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GSU - ENGL 1113 - Study Guide - Midterm

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GSU - ENGL 1113 - Study Guide - Midterm

School: Georgia State University
Department: English
Course: Introduction to Landforms
Professor: Larry Kleitches
Term: Fall 2016
Tags: landfroms
Name: Landforms Study Guide
Description: What will be on the landforms midterm
Uploaded: 09/19/2016
0 5 3 78 Reviews
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background image GEOG1113: INTRODUCTION TO LANDFORMS, GROUP TI STUDY GUIDE DR. KLEITCHES, FALL 2016 THE WEEK OF AUGUST 22, 2016     1. The Scientific Method - the interdependence of geographic 
areas, places, and locations; natural systems; processes; and 
societal and cultural activities over Earth's surface.  Uses 
applied common sense in an organized and objective manner
Involves: The recognition of a problem The collection of data through observation and experiment The creation of models The formulation and testing of hypotheses 2. The Five Themes of Geography – Location o Absolute: Latitude/Longitude coordinates
o Relative: In relation to another location.
Place: An area defined by particular characteristics o Human; Physical Human-environment interaction Movement Region: a realm or sphere of activity or interest 3.       The human characteristics and physical characteristics of place - Human  Characteristics o People
o Culture
o Language
o Religion
o Buildings and 
Landmarks o Cities Physical Characteristics o Land Features
o Mountains, plains, 
and plateaus o Climate
o Bodies of Water
4. The three human-environment interactions -
background image GEOG1113: INTRODUCTION TO LANDFORMS, GROUP TI STUDY GUIDE DR. KLEITCHES, FALL 2016 Humans adapt to the environment (clothing; crops that can  thrive in a particular climate) Humans modify the environment (dams; highways; cities) Humans depend on the environment (rivers for transportation;  water for everyday survival) 5. The three types of regions -  Formal [Those set through governmental or administrative  boundaries, or set by physical properties]. o Georgia; Appalachia Functional [ Set via predominant function, such asTelevision  station’s viewing area; ‘Wheat Belt’; Silicon Valley) o Does not need to be uniform across the whole region.
o The defining function no longer needs to exist.
Vernacular [Perception] o “The South”; “The Snowbelt”; “Appalachia” 6.       The four great spheres – 
1. Atmosphere - The gaseous layer that surrounds the Earth. It 
supplies vital elements needed to sustain all life-forms. No atmosphere=no weather 2. Lithosphere - Earth’s crust and a portion of the upper mantle  directly below the crust form the lithosphere. This outermost 
solid layer of the Earth provides a platform for most life-forms
3. Hydrosphere - The abiotic (non-biological) open system that  includes all of the Earth’s water. 4. Biosphere - The intricate, interconnected web that links all  organisms with their physical environment.    FIRE LAKE 1.       Endogenic and exogenic systems – The exogenic system includes external processes that set air,  water (streams and waves), and ice into motion, propelled by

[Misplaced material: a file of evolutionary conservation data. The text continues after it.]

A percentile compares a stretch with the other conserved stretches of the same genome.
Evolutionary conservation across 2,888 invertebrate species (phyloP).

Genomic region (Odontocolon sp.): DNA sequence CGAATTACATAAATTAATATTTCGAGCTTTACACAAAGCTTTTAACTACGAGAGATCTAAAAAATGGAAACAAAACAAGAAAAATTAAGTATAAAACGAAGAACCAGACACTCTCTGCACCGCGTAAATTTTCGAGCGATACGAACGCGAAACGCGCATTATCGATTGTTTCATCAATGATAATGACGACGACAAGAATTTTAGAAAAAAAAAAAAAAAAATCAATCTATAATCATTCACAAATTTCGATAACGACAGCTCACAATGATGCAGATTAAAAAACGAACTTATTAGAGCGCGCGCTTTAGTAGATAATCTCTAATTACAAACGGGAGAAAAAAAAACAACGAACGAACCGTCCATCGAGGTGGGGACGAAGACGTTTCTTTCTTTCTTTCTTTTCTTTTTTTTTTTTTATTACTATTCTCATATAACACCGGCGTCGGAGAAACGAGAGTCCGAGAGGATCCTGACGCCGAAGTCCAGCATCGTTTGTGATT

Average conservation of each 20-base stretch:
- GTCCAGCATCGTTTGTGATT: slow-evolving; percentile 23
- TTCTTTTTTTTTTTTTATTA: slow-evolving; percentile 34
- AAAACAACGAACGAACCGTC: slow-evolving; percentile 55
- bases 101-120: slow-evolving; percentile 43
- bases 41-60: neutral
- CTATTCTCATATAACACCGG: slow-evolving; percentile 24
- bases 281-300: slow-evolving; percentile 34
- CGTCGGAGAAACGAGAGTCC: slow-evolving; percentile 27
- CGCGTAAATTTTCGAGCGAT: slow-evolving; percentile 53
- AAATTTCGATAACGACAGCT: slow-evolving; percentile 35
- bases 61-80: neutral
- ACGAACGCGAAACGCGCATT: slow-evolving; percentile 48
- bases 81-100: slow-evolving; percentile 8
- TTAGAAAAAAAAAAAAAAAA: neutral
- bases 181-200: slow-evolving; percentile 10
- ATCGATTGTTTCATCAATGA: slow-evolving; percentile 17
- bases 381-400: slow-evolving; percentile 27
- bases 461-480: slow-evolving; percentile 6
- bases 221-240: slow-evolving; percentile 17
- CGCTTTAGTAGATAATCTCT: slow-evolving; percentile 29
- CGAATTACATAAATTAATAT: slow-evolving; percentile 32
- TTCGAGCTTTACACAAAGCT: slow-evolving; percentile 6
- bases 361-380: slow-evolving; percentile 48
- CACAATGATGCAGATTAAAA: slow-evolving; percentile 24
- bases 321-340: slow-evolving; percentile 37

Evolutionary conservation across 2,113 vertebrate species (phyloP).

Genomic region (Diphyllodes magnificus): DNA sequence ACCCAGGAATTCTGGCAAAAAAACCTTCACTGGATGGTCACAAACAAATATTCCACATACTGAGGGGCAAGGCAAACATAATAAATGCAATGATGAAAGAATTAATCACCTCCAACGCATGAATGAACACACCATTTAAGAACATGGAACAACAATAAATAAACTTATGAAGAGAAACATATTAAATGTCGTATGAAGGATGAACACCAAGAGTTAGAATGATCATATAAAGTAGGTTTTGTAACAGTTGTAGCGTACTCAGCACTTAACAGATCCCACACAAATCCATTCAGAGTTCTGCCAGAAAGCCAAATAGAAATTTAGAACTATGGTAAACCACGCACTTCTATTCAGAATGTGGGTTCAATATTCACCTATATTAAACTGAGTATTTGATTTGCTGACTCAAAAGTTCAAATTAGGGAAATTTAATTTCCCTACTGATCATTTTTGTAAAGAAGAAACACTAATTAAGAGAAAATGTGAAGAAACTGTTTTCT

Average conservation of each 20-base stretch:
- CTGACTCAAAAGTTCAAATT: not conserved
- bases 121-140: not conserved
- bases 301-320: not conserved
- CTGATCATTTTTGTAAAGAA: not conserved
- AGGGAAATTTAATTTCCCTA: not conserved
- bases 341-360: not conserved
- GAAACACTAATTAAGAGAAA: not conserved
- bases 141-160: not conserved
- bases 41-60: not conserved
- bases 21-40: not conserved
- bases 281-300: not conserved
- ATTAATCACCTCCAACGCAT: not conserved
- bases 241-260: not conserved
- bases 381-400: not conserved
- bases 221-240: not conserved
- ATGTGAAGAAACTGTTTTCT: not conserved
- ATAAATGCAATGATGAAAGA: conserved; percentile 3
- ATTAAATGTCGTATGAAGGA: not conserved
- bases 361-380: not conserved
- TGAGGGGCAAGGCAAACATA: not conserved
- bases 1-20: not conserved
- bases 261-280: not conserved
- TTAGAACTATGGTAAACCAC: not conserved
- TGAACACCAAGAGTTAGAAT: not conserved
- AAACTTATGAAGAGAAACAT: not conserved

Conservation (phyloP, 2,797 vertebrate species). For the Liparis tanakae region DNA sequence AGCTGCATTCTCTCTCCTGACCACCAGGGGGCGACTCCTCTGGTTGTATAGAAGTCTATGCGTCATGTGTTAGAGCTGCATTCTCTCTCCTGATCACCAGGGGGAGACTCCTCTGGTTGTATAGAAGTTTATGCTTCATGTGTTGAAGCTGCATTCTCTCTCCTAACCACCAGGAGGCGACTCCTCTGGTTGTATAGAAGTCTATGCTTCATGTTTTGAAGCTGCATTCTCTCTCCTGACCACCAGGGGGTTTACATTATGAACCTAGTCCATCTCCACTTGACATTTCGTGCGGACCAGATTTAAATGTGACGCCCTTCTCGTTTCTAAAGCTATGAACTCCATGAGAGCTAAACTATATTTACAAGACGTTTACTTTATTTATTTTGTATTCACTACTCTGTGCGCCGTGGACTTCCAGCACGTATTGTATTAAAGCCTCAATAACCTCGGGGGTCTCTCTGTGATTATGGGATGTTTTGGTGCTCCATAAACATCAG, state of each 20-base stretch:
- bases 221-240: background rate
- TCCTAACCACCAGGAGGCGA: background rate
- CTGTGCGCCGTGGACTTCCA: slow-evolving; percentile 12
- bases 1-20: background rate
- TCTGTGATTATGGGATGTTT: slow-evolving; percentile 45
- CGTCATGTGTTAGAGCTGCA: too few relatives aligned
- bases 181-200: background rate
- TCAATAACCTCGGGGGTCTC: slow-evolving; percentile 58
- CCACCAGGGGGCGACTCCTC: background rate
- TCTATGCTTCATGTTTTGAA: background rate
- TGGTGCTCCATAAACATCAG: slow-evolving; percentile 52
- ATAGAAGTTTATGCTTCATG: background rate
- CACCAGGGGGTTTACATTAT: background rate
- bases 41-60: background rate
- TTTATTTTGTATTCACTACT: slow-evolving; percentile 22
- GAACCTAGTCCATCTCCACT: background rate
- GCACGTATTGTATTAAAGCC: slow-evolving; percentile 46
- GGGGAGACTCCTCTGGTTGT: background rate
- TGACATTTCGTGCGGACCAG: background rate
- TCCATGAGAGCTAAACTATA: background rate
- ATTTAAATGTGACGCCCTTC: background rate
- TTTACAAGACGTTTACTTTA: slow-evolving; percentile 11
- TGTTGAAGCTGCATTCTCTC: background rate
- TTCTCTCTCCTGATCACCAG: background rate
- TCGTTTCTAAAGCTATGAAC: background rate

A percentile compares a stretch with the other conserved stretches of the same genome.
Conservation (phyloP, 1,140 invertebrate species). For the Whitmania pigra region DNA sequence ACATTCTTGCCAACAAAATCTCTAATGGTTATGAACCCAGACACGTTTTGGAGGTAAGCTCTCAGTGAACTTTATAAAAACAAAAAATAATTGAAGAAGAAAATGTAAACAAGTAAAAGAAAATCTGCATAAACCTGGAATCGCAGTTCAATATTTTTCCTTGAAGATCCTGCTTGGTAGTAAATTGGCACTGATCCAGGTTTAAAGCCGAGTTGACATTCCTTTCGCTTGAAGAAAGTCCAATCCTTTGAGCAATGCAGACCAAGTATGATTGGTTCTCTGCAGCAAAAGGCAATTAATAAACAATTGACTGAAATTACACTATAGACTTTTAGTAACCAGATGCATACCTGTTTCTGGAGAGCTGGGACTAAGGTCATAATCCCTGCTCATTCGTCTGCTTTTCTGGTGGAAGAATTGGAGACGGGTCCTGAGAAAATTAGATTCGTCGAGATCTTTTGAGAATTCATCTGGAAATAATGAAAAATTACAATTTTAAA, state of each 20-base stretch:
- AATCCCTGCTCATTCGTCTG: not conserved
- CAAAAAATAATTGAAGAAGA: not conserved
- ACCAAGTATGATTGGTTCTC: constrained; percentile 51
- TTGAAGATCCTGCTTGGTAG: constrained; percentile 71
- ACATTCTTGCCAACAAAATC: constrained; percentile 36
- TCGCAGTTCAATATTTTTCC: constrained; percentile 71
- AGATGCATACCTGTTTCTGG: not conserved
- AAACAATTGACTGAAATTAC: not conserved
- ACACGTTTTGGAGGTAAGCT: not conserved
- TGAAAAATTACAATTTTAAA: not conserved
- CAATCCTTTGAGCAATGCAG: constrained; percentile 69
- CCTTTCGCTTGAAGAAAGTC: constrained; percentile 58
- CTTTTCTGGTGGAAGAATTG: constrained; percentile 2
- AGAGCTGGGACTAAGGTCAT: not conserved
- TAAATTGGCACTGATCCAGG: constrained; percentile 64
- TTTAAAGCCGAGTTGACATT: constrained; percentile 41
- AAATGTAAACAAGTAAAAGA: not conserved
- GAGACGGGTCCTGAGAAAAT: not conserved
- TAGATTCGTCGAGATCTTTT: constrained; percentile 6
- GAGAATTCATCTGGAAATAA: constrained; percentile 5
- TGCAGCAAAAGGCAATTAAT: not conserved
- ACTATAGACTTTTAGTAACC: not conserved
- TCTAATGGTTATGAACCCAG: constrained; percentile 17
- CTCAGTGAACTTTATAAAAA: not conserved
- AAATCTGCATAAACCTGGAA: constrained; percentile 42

background image GEOG1113: INTRODUCTION TO LANDFORMS, GROUP TI STUDY GUIDE DR. KLEITCHES, FALL 2016 solar energy.  This is the fluid realm of Earth's environment.  The endogenic system encompasses internal processes that  produce flows of heat and material from deep below the crust, 
powered by radioactive decay.  This is the solid realm of Earth. 
2. Eon; era; period; epoch –  Eons [~1 billion years],  Eras [usually at least 50 million years], Periods [a division of geologic time longer than an epoch and  included in an era],  Epochs [usually less than tens of millions of years ago]).   3.       The Anthropocene – The Anthropocene is a proposed epoch  that began when human activities started to have a significant 
global impact on Earth's geology and ecosystems.
  4.       Uniformitarianism and catastrophism – Uniformitarianism assumes that 
the same physical processes 
active in the environment today 
have been operating throughout
geologic time.  The phrase “the 
present is the key to the past” 
is an expression coined to 
describe this principle.
Catastrophism attempts to fit 
the vastness of Earth's age and 
the complexity of its rocks into 
a shortened time span.  Because
there is little physical evidence 
to support this idea, 
catastrophism is more 
appropriately considered a 
belief rather than a serious 
scientific hypothesis.
5.       Mohorovicic and Gutenberg Discontinuities –

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School: Georgia State University
Department: English
Course: Introduction to Landforms
Professor: Larry Kleitches
Term: Fall 2016
Tags: landfroms
Name: Landforms Study Guide
Description: What will be on the landforms midterm
Uploaded: 09/19/2016
8 Pages 54 Views 43 Unlocks
  • Better Grades Guarantee
  • 24/7 Homework help
  • Notes, Study Guides, Flashcards + More!
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